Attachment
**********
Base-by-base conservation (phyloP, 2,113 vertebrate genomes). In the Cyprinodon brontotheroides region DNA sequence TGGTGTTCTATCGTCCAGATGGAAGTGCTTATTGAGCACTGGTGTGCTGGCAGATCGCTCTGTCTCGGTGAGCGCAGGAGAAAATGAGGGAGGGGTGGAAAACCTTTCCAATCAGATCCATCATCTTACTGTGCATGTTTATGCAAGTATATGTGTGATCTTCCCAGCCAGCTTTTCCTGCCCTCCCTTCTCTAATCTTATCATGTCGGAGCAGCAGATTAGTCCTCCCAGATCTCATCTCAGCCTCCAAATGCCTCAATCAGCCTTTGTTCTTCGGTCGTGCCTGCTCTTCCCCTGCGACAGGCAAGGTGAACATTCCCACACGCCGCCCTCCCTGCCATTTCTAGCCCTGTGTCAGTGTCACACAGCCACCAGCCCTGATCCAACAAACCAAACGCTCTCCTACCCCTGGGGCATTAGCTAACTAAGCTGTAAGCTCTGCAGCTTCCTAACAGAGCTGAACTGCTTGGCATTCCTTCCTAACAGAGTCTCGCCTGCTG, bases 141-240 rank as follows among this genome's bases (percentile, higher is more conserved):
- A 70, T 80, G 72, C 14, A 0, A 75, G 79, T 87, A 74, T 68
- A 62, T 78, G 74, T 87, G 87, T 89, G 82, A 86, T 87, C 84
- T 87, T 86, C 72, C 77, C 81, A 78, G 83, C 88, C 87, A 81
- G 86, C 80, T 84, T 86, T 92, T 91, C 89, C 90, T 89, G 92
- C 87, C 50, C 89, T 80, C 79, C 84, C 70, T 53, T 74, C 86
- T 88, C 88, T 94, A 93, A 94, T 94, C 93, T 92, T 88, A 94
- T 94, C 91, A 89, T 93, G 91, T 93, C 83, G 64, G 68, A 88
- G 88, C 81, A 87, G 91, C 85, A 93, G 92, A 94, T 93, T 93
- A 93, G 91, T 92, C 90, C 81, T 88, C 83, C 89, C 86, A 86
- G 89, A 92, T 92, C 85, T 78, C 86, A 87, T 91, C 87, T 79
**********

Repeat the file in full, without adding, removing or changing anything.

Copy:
Base-by-base conservation (phyloP, 2,113 vertebrate genomes). In the Cyprinodon brontotheroides region DNA sequence TGGTGTTCTATCGTCCAGATGGAAGTGCTTATTGAGCACTGGTGTGCTGGCAGATCGCTCTGTCTCGGTGAGCGCAGGAGAAAATGAGGGAGGGGTGGAAAACCTTTCCAATCAGATCCATCATCTTACTGTGCATGTTTATGCAAGTATATGTGTGATCTTCCCAGCCAGCTTTTCCTGCCCTCCCTTCTCTAATCTTATCATGTCGGAGCAGCAGATTAGTCCTCCCAGATCTCATCTCAGCCTCCAAATGCCTCAATCAGCCTTTGTTCTTCGGTCGTGCCTGCTCTTCCCCTGCGACAGGCAAGGTGAACATTCCCACACGCCGCCCTCCCTGCCATTTCTAGCCCTGTGTCAGTGTCACACAGCCACCAGCCCTGATCCAACAAACCAAACGCTCTCCTACCCCTGGGGCATTAGCTAACTAAGCTGTAAGCTCTGCAGCTTCCTAACAGAGCTGAACTGCTTGGCATTCCTTCCTAACAGAGTCTCGCCTGCTG, bases 141-240 rank as follows among this genome's bases (percentile, higher is more conserved):
- A 70, T 80, G 72, C 14, A 0, A 75, G 79, T 87, A 74, T 68
- A 62, T 78, G 74, T 87, G 87, T 89, G 82, A 86, T 87, C 84
- T 87, T 86, C 72, C 77, C 81, A 78, G 83, C 88, C 87, A 81
- G 86, C 80, T 84, T 86, T 92, T 91, C 89, C 90, T 89, G 92
- C 87, C 50, C 89, T 80, C 79, C 84, C 70, T 53, T 74, C 86
- T 88, C 88, T 94, A 93, A 94, T 94, C 93, T 92, T 88, A 94
- T 94, C 91, A 89, T 93, G 91, T 93, C 83, G 64, G 68, A 88
- G 88, C 81, A 87, G 91, C 85, A 93, G 92, A 94, T 93, T 93
- A 93, G 91, T 92, C 90, C 81, T 88, C 83, C 89, C 86, A 86
- G 89, A 92, T 92, C 85, T 78, C 86, A 87, T 91, C 87, T 79